Food labelling could run out ‘within weeks’ because raw ingredients are being diverted into hand sanitisers, packaging manufacturers have warned.
Hand sanitiser and inks for food labelling rely on the same supplies of ethanol, but the surge in demand for sanitiser has consequently left a shortfall elsewhere.
The growing shortage could affect labels providing vital customer information such as sell-by-dates, allergen information and ingredient lists.
Stocks for the food industry are now running “critically low” according to Tom Bowtell, CEO of the British Coatings Federation, the trade association representing printing ink manufacturers.
Many manufacturers report they have two weeks of supplies in stock but are concerned that replacement orders may not arrive.
“Within weeks it could be we’ve got a real problem if those supplies can’t be replenished,” said Bowtell.
“I don’t know if there’s an emergency option where you remove all branding from products and they just come in plain packs… At the moment we haven’t got that far but it’s a possibility where we might end up.”
Although there is no suggestion that supplies should be diverted away from hand sanitiser for vital health services, “there will have to be a choice between where the alcohol goes,” said Dick Searle, CEO of The Packaging Federation.
Defra is reportedly considering relaxing labelling laws following discussions with the Food & Drink Federation (FDF), but is said to be concerned that comprehensive derogations on food labelling could result in some manufacturers not following the rules.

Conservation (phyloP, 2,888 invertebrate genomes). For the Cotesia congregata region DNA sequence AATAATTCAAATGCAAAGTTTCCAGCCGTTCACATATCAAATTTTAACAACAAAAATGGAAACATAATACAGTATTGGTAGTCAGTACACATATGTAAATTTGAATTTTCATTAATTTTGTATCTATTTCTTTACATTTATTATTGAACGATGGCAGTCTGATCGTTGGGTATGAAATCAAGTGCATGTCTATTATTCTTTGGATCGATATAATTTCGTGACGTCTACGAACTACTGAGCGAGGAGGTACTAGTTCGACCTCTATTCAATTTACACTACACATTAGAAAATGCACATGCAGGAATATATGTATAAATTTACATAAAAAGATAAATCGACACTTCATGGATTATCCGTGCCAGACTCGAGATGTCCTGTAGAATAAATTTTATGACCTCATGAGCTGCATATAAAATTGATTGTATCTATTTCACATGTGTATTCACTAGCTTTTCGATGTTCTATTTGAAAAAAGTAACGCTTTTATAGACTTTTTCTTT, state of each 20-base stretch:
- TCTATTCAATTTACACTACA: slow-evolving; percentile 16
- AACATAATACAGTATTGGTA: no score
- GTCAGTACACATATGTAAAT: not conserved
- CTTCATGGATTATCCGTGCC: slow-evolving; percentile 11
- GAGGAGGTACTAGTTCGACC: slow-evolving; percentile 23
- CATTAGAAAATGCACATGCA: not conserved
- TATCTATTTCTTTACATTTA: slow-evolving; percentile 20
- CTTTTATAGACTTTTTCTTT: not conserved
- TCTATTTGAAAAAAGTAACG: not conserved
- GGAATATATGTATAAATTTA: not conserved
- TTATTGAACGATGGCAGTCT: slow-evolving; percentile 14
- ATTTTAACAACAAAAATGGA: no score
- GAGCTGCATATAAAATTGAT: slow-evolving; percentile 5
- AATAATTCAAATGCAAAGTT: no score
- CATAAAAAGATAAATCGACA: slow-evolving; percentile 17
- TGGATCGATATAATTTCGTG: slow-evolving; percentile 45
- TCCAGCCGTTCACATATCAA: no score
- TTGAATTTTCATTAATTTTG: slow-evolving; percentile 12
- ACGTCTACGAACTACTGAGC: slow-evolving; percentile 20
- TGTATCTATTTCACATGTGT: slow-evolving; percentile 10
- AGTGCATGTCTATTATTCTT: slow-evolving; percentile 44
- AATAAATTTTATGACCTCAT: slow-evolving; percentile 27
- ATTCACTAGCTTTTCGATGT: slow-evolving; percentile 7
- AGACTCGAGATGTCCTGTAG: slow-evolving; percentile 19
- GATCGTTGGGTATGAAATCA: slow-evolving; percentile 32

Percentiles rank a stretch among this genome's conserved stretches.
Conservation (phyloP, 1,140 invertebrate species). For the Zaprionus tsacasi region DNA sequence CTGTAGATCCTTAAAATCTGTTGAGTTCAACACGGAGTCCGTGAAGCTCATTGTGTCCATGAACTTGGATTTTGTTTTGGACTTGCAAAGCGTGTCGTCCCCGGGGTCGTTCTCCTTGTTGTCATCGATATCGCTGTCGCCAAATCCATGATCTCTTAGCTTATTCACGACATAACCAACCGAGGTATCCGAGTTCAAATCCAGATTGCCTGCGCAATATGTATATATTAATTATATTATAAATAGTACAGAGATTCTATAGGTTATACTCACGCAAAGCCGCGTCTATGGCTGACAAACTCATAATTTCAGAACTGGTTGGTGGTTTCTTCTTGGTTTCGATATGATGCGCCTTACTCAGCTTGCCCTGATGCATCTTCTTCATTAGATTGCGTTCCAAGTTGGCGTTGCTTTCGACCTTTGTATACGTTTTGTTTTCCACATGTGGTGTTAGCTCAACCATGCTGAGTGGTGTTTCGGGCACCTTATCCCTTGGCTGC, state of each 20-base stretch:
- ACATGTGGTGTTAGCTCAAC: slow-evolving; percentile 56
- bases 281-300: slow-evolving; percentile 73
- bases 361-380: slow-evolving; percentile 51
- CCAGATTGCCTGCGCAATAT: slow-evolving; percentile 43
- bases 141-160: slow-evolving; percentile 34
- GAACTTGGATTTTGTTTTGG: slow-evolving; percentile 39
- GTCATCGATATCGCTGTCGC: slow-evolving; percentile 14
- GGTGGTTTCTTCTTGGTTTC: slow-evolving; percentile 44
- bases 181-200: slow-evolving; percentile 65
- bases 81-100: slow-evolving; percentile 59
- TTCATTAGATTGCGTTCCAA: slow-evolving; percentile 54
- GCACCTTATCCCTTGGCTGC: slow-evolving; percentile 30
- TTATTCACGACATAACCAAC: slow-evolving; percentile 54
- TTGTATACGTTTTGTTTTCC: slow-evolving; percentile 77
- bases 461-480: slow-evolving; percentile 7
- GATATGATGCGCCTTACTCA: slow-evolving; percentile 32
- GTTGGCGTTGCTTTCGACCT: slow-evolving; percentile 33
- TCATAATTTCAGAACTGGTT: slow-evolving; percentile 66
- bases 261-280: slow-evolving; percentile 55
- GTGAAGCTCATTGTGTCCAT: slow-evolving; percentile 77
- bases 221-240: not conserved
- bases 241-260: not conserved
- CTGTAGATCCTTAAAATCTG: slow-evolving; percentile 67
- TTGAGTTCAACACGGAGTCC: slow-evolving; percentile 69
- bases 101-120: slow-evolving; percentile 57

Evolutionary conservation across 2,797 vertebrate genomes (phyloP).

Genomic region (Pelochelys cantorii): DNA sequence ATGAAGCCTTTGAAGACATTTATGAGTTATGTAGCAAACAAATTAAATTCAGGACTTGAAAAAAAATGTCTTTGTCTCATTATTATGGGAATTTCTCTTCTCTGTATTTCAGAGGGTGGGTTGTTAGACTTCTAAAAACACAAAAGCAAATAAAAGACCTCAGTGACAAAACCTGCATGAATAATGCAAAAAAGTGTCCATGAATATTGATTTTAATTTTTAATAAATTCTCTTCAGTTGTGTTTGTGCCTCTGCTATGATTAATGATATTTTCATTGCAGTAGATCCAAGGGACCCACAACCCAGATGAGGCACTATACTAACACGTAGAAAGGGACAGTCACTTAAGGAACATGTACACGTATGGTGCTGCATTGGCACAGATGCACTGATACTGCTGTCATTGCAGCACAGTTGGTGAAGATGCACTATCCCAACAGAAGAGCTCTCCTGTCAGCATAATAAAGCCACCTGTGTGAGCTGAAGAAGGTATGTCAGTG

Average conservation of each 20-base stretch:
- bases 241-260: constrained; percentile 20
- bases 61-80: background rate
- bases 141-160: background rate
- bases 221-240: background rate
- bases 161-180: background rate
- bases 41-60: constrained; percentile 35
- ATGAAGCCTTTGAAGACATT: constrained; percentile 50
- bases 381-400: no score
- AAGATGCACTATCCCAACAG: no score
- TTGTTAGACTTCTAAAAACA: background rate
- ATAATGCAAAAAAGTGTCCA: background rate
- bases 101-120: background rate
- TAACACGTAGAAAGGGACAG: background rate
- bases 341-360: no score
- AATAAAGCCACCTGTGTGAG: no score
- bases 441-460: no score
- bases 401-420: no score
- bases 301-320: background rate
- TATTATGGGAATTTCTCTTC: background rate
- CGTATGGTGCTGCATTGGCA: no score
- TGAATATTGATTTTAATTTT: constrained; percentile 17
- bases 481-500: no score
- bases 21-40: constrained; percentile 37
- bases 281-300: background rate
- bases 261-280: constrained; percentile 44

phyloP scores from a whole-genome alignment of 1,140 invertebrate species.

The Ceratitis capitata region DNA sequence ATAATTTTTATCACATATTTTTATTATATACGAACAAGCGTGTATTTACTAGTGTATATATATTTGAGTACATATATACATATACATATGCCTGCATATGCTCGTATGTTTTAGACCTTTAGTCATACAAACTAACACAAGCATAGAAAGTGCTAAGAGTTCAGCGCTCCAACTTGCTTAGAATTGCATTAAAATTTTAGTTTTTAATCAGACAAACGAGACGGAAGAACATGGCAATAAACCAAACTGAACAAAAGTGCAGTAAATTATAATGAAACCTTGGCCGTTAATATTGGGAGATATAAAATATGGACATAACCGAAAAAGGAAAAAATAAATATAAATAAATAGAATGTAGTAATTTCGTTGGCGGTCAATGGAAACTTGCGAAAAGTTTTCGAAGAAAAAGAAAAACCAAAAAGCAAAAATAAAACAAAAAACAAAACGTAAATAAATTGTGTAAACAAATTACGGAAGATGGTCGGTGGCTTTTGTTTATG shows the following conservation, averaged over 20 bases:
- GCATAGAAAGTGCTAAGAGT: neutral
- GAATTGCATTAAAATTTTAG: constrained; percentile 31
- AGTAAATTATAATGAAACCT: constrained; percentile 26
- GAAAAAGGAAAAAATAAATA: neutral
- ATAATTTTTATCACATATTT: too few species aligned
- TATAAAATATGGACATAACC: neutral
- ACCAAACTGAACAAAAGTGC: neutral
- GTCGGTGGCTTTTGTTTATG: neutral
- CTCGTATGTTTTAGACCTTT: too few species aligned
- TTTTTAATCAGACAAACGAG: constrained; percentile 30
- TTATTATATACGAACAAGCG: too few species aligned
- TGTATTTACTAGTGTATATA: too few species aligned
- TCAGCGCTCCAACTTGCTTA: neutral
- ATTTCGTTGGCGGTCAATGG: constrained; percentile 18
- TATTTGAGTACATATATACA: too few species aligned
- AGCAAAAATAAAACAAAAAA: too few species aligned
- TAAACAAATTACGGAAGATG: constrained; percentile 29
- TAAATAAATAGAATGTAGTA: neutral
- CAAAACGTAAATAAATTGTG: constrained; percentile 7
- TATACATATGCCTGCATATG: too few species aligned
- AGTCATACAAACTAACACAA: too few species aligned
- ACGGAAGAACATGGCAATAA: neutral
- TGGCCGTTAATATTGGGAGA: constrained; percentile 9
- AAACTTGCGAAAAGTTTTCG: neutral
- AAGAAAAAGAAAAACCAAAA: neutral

Any changes would therefore have to be both necessary and appropriate with no introduction of additional risk to customers, sources claim.
A government spokeswoman said it has ”well-established ways of working with the food industry to ensure it is prepared and retailers are taking all the necessary steps to ensure consumers have the food and supplies they need.”
FDF confirmed it has asked Defra to consider flexibility with non-safety related labelling rules, although recognised that “alternate sourcing may be necessary on a temporary basis to maintain production,” said an FDF spokeswoman.
Some argue alternate sources could include ethanol from the biofuel industry. All petrol is currently required to contain up to 5% of ethanol under UK regulation.
“That’s only done for environmental reasons,” said Tom Bowtell. “They could temporarily pull that to allow more ethanol to be used in hand sanitisers, which would allow more of the alcohols we need to come into the food packaging supply chain.”
Packaging issues are indicative of broader secondary effects beginning to affect the food supply, according to Andrew Kuyk, director of the Provision Trade Federation.
“These secondary effects are things that make supply and distribution more difficult,” he said.
“They’re not going to stop it, but they are going to make life more complicated at a time when we’re all hoping it can be a bit less complicated.”